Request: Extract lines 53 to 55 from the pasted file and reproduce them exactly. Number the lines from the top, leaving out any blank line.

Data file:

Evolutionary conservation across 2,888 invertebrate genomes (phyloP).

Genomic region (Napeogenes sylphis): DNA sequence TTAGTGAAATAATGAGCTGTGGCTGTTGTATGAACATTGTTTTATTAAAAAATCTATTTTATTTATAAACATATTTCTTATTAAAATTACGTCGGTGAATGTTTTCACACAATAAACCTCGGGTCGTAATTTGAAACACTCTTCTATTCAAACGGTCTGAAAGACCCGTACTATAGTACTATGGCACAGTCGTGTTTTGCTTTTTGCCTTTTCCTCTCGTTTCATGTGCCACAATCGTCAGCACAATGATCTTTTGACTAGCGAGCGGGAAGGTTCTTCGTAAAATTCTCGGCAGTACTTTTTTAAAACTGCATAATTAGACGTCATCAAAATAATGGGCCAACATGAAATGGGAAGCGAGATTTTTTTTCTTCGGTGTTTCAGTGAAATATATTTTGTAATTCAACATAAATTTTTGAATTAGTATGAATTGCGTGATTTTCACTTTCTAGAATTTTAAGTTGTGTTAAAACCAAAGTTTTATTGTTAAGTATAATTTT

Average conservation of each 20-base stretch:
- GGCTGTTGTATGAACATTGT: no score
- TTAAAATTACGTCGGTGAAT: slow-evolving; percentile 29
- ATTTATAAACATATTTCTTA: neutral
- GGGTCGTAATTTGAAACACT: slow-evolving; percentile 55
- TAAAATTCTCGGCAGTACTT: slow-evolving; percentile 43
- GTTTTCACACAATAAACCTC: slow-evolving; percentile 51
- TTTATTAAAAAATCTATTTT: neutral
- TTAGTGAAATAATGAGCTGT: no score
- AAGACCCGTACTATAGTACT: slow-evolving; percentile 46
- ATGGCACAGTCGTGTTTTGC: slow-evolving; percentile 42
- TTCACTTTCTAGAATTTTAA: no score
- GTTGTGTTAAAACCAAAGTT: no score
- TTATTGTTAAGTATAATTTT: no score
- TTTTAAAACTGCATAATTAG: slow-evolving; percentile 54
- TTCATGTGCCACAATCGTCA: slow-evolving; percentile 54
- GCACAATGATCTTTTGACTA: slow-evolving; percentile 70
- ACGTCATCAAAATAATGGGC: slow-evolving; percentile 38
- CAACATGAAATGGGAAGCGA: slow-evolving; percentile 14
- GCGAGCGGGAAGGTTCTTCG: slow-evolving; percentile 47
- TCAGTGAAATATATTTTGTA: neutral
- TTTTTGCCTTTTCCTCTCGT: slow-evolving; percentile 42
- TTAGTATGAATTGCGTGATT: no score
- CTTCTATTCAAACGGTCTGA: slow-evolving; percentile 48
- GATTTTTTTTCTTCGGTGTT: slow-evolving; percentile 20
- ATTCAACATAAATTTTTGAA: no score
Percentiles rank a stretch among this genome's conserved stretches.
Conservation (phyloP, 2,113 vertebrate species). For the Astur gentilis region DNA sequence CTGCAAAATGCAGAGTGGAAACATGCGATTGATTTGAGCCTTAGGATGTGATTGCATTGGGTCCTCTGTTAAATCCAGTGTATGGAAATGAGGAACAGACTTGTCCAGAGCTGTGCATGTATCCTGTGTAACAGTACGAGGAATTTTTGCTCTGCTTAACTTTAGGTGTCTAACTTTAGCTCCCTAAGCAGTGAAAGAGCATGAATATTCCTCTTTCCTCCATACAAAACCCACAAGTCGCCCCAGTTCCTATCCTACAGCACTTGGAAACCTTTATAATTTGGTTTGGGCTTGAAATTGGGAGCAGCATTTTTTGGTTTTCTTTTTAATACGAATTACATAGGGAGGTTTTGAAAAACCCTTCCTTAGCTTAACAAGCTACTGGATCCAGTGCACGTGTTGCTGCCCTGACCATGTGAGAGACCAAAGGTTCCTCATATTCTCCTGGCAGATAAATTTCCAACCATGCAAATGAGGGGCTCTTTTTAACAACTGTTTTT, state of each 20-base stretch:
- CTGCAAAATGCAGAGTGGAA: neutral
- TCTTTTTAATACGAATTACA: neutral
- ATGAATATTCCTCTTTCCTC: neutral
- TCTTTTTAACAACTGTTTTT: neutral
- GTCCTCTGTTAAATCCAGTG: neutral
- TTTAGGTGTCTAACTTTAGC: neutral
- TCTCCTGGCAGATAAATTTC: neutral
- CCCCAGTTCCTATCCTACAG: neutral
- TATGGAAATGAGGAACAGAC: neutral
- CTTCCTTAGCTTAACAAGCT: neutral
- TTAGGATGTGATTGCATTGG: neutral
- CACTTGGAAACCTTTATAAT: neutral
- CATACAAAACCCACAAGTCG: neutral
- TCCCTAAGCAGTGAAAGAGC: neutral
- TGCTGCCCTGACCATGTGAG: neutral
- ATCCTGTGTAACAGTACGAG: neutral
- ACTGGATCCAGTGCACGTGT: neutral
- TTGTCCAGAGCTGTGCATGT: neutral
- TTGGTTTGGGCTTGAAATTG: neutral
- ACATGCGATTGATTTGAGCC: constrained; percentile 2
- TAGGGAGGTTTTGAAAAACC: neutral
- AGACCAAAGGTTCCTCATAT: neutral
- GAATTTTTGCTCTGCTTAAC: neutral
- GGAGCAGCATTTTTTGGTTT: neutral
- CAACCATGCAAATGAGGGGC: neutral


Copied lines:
- GAATTTTTGCTCTGCTTAAC: neutral
- GGAGCAGCATTTTTTGGTTT: neutral
- CAACCATGCAAATGAGGGGC: neutral